As Tesla sets aggressive new production goals, its workers are sending a clear message: Don’t forget about us.
Several Tesla employees in recent weeks have shared stories of workplace injuries and have called for the electric vehicle maker to improve safety standards. Tesla CEO Elon Musk maintains that worker safety and satisfaction remain top issues.
“We’re trying to do good for the world and we believe in doing the right thing,” Musk told the British news site The Guardian. “And that extends to caring about the health and safety of everyone at the company.”
The Guardian on Thursday reported that ambulances were called to the factory more than 100 times since 2014 for worker ailments ranging from dizziness and fainting to seizures and chest pains.
Factory employees have raised concerns publicly over work conditions since February. Workers have coordinated with the United Automobile Workers union in an attempt to organize the plant and bring attention to safety on the factory floor.
The increased pressure from workers comes as Musk pushes his team to launch the new Model 3, its lower-cost sedan, and pump up production from 84,000 last year to 500,000 vehicles next year.
In a blog post, Tesla said it has improved work conditions and added a robust program to help injured employees recover from work-related maladies. The company’s total recordable incident rate, a standard safety rating, is nearly one-third better than the industry average this year.
Tesla records also show that 75 percent of the ambulance trips were unrelated to work injuries, for example, an illness or another pre-existing condition.
About 10,000 employees work at the former NUMMI plant in Fremont, including administrators, engineers and hourly production employees.
Tesla added an extra shift, from two to three, last year to cut back on worker hours and stress. It also established an ergonomics team and designed its new vehicle production process to minimize worker movement and stress.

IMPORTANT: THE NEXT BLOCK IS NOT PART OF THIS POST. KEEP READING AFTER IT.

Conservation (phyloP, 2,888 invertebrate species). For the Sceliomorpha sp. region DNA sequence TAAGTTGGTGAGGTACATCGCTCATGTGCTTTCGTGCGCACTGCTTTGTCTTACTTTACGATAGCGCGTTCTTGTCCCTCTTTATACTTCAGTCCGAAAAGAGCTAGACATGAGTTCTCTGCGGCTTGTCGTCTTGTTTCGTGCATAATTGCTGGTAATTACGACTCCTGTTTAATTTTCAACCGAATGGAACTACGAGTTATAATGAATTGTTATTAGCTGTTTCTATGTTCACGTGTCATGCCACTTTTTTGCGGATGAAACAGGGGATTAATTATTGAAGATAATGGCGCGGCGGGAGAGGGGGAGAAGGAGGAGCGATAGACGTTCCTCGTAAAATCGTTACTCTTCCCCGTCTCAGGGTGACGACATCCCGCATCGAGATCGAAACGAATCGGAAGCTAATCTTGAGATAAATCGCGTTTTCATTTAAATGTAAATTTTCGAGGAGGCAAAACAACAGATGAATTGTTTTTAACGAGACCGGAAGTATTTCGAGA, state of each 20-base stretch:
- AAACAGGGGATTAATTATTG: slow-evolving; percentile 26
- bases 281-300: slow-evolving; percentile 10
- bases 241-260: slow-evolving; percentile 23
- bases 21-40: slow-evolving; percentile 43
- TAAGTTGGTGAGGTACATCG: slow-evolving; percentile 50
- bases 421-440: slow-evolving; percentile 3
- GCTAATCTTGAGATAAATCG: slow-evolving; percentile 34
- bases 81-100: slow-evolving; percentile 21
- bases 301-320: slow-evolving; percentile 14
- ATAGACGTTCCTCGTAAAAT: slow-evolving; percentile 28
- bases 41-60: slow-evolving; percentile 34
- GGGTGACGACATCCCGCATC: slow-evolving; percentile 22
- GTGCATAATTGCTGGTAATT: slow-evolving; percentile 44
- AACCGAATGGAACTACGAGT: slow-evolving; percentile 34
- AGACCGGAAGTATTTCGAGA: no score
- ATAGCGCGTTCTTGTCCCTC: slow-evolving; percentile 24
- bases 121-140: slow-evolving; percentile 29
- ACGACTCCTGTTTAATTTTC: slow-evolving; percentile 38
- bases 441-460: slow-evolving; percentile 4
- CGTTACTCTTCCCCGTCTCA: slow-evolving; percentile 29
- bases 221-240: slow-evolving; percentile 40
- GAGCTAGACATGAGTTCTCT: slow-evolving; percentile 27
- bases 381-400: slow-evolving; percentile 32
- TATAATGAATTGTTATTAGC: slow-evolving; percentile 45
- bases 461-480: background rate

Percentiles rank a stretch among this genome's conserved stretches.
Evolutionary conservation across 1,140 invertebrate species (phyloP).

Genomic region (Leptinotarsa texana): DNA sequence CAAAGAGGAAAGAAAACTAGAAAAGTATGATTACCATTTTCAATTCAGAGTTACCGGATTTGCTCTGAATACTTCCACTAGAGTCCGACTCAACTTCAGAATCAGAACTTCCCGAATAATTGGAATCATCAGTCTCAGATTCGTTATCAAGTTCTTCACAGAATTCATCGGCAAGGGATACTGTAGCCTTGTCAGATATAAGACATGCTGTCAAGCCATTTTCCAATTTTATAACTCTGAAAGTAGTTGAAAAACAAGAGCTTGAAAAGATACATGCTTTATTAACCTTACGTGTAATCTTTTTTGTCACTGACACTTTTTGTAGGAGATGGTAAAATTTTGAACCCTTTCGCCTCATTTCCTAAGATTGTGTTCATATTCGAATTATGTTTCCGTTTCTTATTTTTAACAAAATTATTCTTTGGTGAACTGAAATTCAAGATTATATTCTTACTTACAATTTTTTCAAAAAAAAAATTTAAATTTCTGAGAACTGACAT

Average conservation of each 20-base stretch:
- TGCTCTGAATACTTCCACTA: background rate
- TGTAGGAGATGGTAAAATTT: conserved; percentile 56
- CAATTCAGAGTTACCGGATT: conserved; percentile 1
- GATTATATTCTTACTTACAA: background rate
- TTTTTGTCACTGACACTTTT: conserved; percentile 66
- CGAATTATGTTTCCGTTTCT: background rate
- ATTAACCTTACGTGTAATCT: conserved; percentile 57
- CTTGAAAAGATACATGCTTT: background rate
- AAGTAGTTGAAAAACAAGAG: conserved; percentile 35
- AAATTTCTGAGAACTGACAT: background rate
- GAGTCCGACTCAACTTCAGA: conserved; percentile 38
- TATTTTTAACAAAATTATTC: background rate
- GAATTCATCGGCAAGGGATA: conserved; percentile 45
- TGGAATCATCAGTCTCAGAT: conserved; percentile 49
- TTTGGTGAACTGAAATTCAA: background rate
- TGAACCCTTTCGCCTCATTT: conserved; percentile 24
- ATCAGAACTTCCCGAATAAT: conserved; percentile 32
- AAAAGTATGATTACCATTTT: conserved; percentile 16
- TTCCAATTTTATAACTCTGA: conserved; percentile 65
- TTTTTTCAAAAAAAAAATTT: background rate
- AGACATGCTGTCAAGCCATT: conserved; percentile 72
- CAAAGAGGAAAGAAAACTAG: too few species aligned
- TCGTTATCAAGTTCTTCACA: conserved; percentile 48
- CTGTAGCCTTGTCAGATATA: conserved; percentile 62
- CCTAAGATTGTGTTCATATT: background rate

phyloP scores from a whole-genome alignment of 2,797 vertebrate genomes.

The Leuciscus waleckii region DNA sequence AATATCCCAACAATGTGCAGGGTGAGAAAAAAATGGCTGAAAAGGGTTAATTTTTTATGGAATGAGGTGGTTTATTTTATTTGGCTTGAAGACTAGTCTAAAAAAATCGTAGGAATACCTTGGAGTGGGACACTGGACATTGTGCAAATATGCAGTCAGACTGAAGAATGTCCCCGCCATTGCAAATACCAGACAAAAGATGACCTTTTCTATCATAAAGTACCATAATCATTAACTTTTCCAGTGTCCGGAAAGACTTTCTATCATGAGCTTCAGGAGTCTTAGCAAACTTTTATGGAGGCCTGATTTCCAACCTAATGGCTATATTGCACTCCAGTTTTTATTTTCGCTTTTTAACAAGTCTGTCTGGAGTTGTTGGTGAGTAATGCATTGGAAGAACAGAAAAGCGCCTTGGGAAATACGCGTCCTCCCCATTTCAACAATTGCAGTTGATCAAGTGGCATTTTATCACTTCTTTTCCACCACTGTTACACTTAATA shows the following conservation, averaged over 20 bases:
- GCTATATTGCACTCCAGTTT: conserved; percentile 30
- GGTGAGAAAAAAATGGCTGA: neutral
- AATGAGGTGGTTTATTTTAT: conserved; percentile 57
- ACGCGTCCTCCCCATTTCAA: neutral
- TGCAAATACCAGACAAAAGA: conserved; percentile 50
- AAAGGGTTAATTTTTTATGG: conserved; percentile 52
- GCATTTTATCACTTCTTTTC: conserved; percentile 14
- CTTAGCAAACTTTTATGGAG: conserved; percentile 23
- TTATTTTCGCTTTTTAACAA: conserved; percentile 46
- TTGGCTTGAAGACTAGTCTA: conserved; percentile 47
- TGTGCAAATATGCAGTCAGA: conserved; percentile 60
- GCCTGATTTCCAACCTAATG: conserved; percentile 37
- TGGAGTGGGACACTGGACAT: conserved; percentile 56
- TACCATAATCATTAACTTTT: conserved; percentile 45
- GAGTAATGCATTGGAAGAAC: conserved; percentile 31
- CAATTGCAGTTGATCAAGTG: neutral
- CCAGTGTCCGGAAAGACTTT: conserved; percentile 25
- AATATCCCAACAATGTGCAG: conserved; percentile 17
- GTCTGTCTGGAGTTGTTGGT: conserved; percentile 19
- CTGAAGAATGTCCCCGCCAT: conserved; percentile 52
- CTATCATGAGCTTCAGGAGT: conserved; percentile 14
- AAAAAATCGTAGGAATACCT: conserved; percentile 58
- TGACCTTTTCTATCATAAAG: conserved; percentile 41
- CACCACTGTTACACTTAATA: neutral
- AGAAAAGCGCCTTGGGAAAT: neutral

Several Tesla employees have logged complaints and come forward with their stories.
Jonathan Galescu, a production worker and safety coordinator, told this newspaper workplace safety was not always a primary concern on the factory floor when he started in October 2014. Galescu said he and other workers were afraid to mention workplace injuries for fear of being labeled complainers or losing their jobs.
Galescu said a few months after he started work, an 80-pound piece of a vehicle struck him in the chest and knocked him down. He was sent home in a taxi, but he returned to work the next day — sore with a large bruise on his chest — because he feared getting in trouble.
“I’ve seen people pass out on the line,” he said. “Everything is go, go, go, rush, rush, rush.”
Pressure on workers increased last year when Tesla pushed to produce the new Model X and set production records. Workers pulled 12-hour shifts, sometimes seven days a week. The factory floor was fueled by candy bars and energy drinks supplied by managers, Galescu said.
Accidents and injuries were part of the job, he said.
“You’re so worn out,” he said. “Things are going to happen.”
Galescu said managers have started to take complaints more seriously, and factory culture has been changing to allow workers to feel more open about raising safety problems.
Musk told The Guardian he knew the workers were putting in long, hard hours. At one point last year, Musk slept in a sleeping bag on the factory floor to oversee production and put in more hours than the shift workers.
Musk said the company continues to improve its safety record.
“We’re a money-losing company,” Musk told the news site. “This is not some situation where, for example, we are just greedy capitalists who decided to skimp on safety in order to have more profits and dividends and that kind of thing. It’s just a question of how much money we lose. And how do we survive? How do we not die and have everyone lose their jobs?”
It’s the latest in a series of complaints raised by company employees.
DeWitt Lambert, another production worker, alleged unsafe work conditions in a suit filed in March. Among other claims, Lambert said the company failed to properly rotate his position on the production line, leading to a back injury last year.
“After working in a confined space for 12 hours a day, 6 days a week, and without being rotated for three months,” the suit said, “Mr. Lambert suffered a lumbar back strain that caused radiating pain starting from his lower back down to his upper buttocks, and resulted in a visit to the emergency room.”
Lambert claimed he requested to work from a chair but was refused. Tesla disputed several of the claims in the suit.
Last year, an investigation by this newspaper found that about 140 foreign workers employed by a subcontractor were paid as little as $5 an hour for construction work at the Fremont factory. One Slovenian worker was seriously injured when he fell through a loose tile on a roof.